There are two saints named Cerbonius celebrated today. The first, a bishop of Verona who died around 400, was said to be a very pious fellow, but little is known about him. The second, a bishop of Populonia who died around 575, is discussed below.
|Cerbonius, not devoured by beasts|
Cerbonius was a native North Africa, but he escaped to Italy during the Arian persecutions under the Vandals. He rose to the office of bishop of Populonia when his predecessor Regulus, the priest who had ordained him, was beheaded for lending aid and comfort to the Byzantines. Such were the dangers of their era.
Cerbonius seemed like a good choice, but he had the irritating habit of insisting that Mass be said at sunrise. It was all well and good for him, since he lived very close to the altar at which he said it, but that meant that parishioners had to rise well enough in advance to make it to church on time. They tried to reason with him, but he was all stone and no water. One of the disadvantages of a top-down organization like the Roman Catholic Church is that you can't fire your minister and hire one who suits your hours. The best you can do is complain to the Vatican; apparently pre-dawn trips to the church were sufficiently irritating that the parishioners chose that route.
Cerbonius was summoned to the Vatican. The summoners arrived to find the bishop eating breakfast, and since it was quite early in the morning, they accused him of heresy. One does not have breakfast until one has said Mass, I guess. He of course had already finished the Mass and begun his daily routine. He set out with them, taming some geese with the sign of the Cross en route.
He settled in and prepared for his audience with the Pope. He got up for the morning Mass. The Holy Father, Pope Vigilius, was still in bed so Cerbonius went in and woke him up. Then he asked if the Pope could not hear the angels singing the Mass.
|Saint Cerbonius, with a goose|
Totila, the King of the Ostrogoths, invaded Tuscany. In the thick of the struggle, Cerbonius was accused of hiding Roman soldiers, a charge that I figure was true. The sentence -- death by bear attack in the arena -- was probably excessive, though. Fortunately, the bear was more impressed by Bishop Cerbonius than Totila had been. Being a ferocious bear, he raised himself up on his hind legs and roared before he dropped down and licked the saint's feet.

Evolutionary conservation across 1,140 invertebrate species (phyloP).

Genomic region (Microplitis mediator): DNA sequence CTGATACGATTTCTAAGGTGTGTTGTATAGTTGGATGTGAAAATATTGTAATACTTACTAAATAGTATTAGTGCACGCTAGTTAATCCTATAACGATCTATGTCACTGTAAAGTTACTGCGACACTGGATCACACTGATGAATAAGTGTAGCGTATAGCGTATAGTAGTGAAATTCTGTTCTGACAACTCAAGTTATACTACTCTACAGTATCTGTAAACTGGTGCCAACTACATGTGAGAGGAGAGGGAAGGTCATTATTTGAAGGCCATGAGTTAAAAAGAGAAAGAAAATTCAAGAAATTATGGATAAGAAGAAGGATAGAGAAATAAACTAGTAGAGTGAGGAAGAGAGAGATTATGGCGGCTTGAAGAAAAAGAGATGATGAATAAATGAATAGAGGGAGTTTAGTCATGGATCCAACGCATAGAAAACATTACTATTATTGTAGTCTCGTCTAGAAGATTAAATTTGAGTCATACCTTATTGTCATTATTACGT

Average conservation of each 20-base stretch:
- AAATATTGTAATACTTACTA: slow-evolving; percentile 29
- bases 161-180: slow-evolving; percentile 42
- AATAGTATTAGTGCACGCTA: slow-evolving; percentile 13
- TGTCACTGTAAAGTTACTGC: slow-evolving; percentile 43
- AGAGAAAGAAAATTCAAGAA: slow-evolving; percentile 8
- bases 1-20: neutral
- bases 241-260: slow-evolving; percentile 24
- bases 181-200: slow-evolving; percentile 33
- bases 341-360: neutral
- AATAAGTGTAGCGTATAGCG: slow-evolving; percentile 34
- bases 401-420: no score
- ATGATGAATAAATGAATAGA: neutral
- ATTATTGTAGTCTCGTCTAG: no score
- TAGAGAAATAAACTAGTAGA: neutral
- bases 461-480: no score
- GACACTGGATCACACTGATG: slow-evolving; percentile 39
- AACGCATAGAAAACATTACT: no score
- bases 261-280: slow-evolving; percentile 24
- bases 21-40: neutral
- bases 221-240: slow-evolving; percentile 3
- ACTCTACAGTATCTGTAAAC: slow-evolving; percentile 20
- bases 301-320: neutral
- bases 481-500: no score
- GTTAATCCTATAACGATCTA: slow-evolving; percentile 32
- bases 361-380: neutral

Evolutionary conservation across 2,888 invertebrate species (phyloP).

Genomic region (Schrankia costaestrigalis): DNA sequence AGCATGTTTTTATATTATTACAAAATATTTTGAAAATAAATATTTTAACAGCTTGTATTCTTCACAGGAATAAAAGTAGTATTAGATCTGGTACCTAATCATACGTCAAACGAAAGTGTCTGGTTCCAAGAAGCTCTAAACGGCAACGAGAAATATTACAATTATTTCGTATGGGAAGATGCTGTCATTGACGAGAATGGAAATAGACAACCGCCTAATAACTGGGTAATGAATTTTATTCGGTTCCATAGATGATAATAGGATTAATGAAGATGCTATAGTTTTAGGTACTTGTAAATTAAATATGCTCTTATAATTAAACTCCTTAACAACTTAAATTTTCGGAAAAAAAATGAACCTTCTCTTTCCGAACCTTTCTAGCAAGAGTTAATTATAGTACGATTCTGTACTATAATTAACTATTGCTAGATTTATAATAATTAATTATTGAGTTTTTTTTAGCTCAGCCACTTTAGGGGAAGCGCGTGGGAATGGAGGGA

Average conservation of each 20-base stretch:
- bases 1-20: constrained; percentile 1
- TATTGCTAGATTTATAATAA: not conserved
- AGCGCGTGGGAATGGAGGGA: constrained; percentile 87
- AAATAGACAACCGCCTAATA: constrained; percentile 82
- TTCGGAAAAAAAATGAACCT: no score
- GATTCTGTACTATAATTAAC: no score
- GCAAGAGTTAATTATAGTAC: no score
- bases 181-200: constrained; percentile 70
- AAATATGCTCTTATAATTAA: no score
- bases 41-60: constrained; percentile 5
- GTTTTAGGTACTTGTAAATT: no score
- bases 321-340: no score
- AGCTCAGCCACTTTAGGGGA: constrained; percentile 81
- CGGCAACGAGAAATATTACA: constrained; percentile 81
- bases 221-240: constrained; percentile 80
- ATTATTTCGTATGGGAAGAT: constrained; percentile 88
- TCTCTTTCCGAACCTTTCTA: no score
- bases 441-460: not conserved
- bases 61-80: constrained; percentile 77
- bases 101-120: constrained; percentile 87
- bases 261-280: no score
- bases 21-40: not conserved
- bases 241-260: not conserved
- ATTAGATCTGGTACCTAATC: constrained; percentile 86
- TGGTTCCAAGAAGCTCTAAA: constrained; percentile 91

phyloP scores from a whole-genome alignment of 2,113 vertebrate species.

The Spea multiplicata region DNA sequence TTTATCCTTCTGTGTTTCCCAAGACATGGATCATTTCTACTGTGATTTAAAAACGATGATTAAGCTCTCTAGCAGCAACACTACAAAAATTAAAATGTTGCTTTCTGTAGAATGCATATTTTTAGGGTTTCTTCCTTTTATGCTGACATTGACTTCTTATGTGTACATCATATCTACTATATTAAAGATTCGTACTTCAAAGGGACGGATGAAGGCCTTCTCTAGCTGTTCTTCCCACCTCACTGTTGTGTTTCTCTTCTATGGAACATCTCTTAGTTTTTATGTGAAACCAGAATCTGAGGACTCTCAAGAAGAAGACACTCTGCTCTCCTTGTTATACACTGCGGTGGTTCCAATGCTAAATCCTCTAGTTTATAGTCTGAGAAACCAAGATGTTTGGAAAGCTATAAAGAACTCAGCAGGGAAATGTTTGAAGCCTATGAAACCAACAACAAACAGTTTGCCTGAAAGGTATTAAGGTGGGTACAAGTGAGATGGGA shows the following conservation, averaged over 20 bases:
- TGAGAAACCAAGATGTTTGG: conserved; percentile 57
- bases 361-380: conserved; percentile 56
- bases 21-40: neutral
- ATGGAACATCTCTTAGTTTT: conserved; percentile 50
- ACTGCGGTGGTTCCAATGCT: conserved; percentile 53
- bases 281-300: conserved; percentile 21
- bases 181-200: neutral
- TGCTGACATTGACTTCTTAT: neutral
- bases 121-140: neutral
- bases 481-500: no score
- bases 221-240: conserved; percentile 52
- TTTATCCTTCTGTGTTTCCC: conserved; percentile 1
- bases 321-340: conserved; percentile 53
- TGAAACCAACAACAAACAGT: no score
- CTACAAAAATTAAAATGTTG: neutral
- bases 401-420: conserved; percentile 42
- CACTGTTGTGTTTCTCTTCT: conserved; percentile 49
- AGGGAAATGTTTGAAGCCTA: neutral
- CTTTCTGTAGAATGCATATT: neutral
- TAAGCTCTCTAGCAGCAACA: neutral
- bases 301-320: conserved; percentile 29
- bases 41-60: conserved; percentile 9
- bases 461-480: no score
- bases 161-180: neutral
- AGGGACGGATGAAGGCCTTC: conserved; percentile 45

Recognizing the miracle for what it was, Totila decided that exile to Elba was probably the safest way to go. That's the same island to which Napoleon Bonaparte would be exiled some twelve hundred years later. Napoleon escaped to raise another ruckus, but Cerbonus just lived and died there as a hermit. Before he died, however, he asked his friends to take his corpse back to Populonia for burial, but then instructed them to return to Elba immediately. They obeyed, which was lucky, as their ship had departed just before the invading Lombards swept over the town, looting and murdering indiscriminately.
I like the stories of the animals that don't attack, but those are told about a lot of saints. As someone who will see the sunrise on my way to work if I leave a little late tomorrow morning, I find Cerbonius an especially personal patron. Of course, I also like to sleep in on Sunday, so I am glad he is a man for his time, not for all time.